The case of joint-authoring reminds a marriage. You have a common goal (I hope), and you’re prepared to work together. You also annoy each other sometimes, and small matters can cause huge fights. Afterward, you go on writing the book like nothing happened.

Is Co-authoring a book the right choice for you?

Writing a book together with your natural rivals demands that you trust and honor your colleagues. Choose people whose writing style appeals to you. But what if one of you makes it big with his own product while you’re still struggling with the joint project? The feeling of envy belongs to the literary business. Put jealousy aside and work harder with him. And if the co-operation doesn’t work out, have a plan B ready.

Co-authoring is a serious commitment which shouldn’t be entered lightly. Stay true to your writing buddies through thick and thin. Be honest with them. You have equal rights and duties.

Plus factors of the pact

  • You only have to write a part of the text because other writers do their part.
  • You have expert help at hand. People who know your plot offer great tips. Each one notices different things.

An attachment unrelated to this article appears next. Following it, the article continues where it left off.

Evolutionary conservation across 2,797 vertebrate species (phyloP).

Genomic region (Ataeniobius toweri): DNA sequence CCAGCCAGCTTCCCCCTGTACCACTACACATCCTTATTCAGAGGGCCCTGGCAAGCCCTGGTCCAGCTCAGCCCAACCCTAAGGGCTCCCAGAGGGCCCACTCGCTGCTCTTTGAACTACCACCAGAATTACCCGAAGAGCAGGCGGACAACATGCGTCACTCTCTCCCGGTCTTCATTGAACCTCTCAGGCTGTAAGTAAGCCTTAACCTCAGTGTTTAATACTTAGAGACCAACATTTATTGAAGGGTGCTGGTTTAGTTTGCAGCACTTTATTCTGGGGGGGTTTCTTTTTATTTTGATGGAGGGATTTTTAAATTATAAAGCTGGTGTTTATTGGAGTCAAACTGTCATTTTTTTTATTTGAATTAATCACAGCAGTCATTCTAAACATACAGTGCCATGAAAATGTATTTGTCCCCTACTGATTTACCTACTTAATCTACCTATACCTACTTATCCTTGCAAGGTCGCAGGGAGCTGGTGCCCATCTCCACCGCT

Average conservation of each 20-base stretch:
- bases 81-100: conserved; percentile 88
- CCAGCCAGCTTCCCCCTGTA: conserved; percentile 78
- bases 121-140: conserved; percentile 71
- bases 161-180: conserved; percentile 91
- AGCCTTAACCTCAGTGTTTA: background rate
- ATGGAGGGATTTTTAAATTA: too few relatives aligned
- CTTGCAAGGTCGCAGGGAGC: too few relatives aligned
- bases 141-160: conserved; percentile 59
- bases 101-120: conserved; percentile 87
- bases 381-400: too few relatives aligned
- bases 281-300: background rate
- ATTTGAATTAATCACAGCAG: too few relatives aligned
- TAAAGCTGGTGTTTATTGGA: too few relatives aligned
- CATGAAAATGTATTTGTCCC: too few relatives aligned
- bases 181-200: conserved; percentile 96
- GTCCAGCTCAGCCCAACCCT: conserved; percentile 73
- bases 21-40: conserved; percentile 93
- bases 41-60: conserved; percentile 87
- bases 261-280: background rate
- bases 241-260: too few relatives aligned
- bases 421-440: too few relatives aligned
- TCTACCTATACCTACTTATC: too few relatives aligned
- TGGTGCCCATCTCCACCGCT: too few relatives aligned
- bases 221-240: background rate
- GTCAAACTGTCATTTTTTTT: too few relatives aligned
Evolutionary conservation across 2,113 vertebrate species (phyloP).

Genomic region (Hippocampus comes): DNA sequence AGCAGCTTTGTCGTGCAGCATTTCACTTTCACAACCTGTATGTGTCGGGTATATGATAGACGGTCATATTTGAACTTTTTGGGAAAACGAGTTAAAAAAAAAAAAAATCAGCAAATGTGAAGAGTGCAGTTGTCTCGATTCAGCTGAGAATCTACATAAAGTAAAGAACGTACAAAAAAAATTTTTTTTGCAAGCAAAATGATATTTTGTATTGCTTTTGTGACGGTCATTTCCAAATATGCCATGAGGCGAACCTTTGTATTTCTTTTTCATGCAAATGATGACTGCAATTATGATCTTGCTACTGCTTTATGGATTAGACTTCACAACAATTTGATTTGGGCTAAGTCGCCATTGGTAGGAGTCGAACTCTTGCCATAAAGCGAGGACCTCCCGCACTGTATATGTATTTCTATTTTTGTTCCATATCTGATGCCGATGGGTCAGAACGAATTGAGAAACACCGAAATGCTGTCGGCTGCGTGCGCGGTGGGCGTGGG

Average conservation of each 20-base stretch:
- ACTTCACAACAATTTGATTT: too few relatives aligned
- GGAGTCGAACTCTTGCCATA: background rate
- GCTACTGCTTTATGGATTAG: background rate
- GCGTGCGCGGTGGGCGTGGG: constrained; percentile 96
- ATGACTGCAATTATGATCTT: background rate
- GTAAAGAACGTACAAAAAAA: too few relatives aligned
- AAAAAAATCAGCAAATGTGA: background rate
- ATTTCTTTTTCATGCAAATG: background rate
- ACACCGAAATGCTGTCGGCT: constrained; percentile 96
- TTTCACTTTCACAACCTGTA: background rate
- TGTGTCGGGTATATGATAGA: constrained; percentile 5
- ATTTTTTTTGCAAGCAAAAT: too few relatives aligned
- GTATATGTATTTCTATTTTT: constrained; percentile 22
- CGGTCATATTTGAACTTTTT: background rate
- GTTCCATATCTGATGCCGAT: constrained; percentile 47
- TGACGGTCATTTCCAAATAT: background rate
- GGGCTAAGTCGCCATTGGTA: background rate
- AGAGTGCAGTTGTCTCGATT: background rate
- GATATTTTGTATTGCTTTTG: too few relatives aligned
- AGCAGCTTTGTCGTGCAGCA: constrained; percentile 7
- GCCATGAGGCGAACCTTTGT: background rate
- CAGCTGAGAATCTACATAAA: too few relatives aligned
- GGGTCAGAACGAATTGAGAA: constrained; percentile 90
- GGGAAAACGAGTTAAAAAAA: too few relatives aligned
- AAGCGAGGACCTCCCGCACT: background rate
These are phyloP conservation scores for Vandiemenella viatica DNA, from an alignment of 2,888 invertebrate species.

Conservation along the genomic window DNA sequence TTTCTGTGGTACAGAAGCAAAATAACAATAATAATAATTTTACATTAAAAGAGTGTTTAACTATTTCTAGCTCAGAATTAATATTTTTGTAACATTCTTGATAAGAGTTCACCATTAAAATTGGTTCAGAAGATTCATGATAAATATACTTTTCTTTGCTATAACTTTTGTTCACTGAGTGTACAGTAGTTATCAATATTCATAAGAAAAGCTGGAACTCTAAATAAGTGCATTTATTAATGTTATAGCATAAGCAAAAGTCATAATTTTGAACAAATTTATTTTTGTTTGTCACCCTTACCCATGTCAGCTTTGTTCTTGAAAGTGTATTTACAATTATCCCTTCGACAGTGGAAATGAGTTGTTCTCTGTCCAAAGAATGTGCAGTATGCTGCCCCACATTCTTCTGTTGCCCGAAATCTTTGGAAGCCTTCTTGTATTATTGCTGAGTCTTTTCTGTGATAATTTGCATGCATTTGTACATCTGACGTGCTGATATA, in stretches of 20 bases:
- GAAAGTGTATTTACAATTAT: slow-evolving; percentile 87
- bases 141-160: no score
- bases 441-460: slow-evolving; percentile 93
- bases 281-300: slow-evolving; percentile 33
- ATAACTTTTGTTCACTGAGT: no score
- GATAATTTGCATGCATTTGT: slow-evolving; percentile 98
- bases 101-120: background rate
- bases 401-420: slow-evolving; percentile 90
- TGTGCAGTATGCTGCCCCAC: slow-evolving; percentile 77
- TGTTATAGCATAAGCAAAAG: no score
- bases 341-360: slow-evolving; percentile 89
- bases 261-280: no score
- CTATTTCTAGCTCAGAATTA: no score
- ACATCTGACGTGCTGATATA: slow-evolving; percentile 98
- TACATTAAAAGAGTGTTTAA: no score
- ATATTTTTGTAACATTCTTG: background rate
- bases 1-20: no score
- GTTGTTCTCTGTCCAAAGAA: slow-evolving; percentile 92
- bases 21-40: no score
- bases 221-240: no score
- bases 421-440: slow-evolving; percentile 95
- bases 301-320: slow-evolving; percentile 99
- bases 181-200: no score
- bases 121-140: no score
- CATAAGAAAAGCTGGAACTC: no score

• Your pals have the drive to help you because without you succeeding, they won’t cross the finish line.
  • You have several people with their unique fanbase shouting your message across social media. Coordinate your efforts.
  • Splitting the costs for editing and book cover. You don’t have to pay for everything without someone participating.
  • You have different strengths and weaknesses. Together you make a stronger unit than alone. One of you knows weapons like a professional SWAT officer, another one creates a killer emotional impact…

Minus factors

  • You split the money you get, and the money is far from a jackpot, to begin with.
  • Amazon doesn’t have a feature to divide the authorship of a book. You must decide which one of you portrays the book on her author page.